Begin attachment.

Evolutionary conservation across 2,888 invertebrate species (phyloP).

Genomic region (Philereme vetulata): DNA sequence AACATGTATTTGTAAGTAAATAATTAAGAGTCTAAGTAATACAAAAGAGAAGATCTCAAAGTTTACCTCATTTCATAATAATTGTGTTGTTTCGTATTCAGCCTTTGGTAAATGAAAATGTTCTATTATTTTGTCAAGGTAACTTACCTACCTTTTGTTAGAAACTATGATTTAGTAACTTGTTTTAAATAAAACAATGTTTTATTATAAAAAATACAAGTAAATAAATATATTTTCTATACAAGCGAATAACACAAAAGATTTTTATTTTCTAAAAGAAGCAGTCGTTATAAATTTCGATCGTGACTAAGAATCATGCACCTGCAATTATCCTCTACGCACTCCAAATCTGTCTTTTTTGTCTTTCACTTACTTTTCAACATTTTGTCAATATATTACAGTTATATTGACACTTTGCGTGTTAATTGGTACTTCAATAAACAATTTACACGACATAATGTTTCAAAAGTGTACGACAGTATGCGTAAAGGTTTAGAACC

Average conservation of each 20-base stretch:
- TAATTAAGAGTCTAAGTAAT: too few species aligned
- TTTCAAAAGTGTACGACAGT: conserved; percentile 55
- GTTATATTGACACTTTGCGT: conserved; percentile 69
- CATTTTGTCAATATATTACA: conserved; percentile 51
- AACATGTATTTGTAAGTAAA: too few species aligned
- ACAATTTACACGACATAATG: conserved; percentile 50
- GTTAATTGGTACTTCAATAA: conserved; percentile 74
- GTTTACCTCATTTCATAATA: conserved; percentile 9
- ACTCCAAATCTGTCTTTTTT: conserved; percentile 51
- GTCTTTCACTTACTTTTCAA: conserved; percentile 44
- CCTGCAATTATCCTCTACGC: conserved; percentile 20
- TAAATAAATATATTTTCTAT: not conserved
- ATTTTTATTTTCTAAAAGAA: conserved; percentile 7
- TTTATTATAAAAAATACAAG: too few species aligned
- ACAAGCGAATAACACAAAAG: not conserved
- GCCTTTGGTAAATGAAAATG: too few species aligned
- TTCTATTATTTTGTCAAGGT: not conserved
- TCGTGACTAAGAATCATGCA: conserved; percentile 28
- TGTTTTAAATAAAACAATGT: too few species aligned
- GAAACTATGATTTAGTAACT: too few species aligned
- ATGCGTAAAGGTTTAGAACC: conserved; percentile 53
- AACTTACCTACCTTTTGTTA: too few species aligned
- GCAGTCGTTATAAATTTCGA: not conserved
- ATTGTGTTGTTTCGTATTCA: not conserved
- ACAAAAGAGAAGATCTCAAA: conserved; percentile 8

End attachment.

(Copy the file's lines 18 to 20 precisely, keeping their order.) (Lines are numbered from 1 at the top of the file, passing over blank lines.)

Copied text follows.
- ACAAGCGAATAACACAAAAG: not conserved
- GCCTTTGGTAAATGAAAATG: too few species aligned
- TTCTATTATTTTGTCAAGGT: not conserved